curl basic auth using base64 encoded credentials

I was trying to access password-protected files via HTTPS using curl. The site required basic auth. For a demo, I created this example:
Username: admin
Password: 123456

It’s trivial to access this interactively via curl:

$ curl -u admin
Enter host password for user 'admin':

Or programmatically by providing the credentials in the URL:

$ curl

Or by providing a base64-encoded username:password pair in an Authorization header:

$ curl -H "Authorization: Basic $(echo -n admin:123456 | base64)"

(Note that echo includes a trailing newline character by default, which we do not want to include in the base64-encoded value. Specify the -n flag to echo to eliminate the trailing newline.)

But I was manipulating files with a Bash script that was being stored in a Git repository, and I didn’t want to store the credentials in the repository. So I stored the credentials in a separate file:

$ echo -n 'admin:123456' > ~/admin-credentials
$ chmod 0600 ~/admin-credentials

Now I can read the credentials from the file:

$ curl -H "Authorization: Basic $(cat admin-credentials | base64)"

I ran into a problem when I tried to update the credentials file with vi (or vim). Vi automatically inserts an end-of-line (EOL) character, which is not apparent to the user. The base64-encoded value includes the EOL character, and therefore the above command would supply invalid credentials.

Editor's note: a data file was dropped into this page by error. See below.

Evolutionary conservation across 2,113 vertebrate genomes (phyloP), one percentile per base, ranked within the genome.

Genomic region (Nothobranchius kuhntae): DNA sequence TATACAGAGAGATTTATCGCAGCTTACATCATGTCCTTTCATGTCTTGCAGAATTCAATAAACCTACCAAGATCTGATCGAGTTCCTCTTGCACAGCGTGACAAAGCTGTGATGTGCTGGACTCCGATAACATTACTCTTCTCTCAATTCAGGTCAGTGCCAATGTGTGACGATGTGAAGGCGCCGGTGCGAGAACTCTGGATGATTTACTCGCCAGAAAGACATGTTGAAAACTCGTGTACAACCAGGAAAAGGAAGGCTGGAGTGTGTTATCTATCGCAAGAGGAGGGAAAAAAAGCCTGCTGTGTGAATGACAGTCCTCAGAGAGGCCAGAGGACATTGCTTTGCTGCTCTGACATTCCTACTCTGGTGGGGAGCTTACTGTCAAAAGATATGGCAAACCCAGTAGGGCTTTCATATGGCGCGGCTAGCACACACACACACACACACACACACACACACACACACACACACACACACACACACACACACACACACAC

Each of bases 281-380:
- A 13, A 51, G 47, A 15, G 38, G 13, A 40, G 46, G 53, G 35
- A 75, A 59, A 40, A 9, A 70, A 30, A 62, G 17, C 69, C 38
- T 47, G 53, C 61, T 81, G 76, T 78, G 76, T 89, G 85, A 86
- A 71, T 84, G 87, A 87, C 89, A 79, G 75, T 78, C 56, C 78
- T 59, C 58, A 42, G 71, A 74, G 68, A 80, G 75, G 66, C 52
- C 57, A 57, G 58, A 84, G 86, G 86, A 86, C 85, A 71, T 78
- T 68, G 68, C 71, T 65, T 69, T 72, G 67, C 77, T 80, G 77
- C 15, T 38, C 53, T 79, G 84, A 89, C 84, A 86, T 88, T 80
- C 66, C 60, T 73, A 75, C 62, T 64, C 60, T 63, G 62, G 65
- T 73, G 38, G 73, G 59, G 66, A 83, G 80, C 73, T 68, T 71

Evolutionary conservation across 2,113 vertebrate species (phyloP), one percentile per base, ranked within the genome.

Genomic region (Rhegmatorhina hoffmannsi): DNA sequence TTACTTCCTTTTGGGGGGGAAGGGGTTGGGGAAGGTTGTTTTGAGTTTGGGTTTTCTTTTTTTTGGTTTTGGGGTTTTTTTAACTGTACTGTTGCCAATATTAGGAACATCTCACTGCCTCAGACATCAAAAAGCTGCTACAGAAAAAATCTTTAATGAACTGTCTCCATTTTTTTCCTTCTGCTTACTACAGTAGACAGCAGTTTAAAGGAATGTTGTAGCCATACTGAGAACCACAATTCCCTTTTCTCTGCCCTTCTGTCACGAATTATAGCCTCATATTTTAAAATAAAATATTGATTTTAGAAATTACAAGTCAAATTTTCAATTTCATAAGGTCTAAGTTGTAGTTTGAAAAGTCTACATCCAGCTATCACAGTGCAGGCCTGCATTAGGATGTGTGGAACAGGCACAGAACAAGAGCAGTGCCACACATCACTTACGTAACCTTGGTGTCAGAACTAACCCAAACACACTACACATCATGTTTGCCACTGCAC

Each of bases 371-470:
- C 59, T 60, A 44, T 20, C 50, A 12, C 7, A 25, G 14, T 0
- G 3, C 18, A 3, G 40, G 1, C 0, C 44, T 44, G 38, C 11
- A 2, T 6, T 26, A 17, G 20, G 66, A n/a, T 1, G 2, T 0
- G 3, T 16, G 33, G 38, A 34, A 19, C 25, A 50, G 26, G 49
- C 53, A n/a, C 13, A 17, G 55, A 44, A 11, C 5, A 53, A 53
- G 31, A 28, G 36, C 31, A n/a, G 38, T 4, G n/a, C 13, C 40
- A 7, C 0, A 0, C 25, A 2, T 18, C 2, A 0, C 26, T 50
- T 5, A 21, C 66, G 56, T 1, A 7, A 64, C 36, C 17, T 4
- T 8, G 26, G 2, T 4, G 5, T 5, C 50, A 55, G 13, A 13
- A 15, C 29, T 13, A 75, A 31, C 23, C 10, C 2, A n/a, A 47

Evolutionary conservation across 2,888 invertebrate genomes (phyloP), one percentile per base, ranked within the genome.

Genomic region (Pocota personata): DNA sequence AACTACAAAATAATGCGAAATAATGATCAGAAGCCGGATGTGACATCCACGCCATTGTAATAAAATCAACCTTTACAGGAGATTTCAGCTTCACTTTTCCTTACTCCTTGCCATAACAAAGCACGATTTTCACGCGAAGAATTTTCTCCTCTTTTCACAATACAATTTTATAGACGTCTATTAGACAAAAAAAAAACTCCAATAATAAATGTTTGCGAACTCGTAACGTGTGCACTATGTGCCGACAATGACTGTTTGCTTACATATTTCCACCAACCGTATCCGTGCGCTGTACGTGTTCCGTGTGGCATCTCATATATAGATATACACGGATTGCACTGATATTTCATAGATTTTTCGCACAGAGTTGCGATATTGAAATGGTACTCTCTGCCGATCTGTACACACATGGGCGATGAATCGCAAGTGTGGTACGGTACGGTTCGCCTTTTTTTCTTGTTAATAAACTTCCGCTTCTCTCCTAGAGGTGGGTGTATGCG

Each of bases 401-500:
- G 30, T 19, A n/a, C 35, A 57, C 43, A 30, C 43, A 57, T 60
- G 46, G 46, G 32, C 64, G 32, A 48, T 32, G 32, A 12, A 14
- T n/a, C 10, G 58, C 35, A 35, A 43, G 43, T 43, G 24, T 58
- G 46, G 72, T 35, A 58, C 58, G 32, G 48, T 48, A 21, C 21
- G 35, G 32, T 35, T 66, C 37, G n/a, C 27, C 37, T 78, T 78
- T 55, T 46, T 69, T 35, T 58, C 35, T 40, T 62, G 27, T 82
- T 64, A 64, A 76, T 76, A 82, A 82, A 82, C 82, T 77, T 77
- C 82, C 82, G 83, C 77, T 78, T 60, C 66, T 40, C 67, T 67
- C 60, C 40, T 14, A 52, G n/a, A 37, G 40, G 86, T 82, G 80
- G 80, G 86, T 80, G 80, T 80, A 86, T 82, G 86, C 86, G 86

To eliminate this in vi, use the following vi commands:

:set binary
:set noeol

Alternately, just overwrite the file with the updated credentials:

$ echo -n 'admin:123456' > ~/admin-credentials

One thought on “curl basic auth using base64 encoded credentials”

  1. You can see the difference between the file with the EOL character and without in several ways:

    $ ls -l admin*
    -rw-r--r--  1 chris  chris  12 Jul  6 09:16 admin-credentials
    -rw-r--r--  1 chris  chris  13 Jul  6 09:16 admin-credentials-eol

    (12 bytes vs 13 bytes)

    $ wc admin-credentials
           0       1      12 admin-credentials
    $ wc admin-credentials-eol
           1       1      13 admin-credentials-eol

    Interesting to note that without the EOL, wc reports that the first file contains zero lines.

    $ xxd admin-credentials
    00000000: 6164 6d69 6e3a 3132 3334 3536            admin:123456
    $ xxd admin-credentials-eol 
    00000000: 6164 6d69 6e3a 3132 3334 3536 0a         admin:123456.

    Using xxd, you can see that the extra character is ASCII code 0a, the line feed (LF) character.

Leave a Reply

Your email address will not be published. Required fields are marked *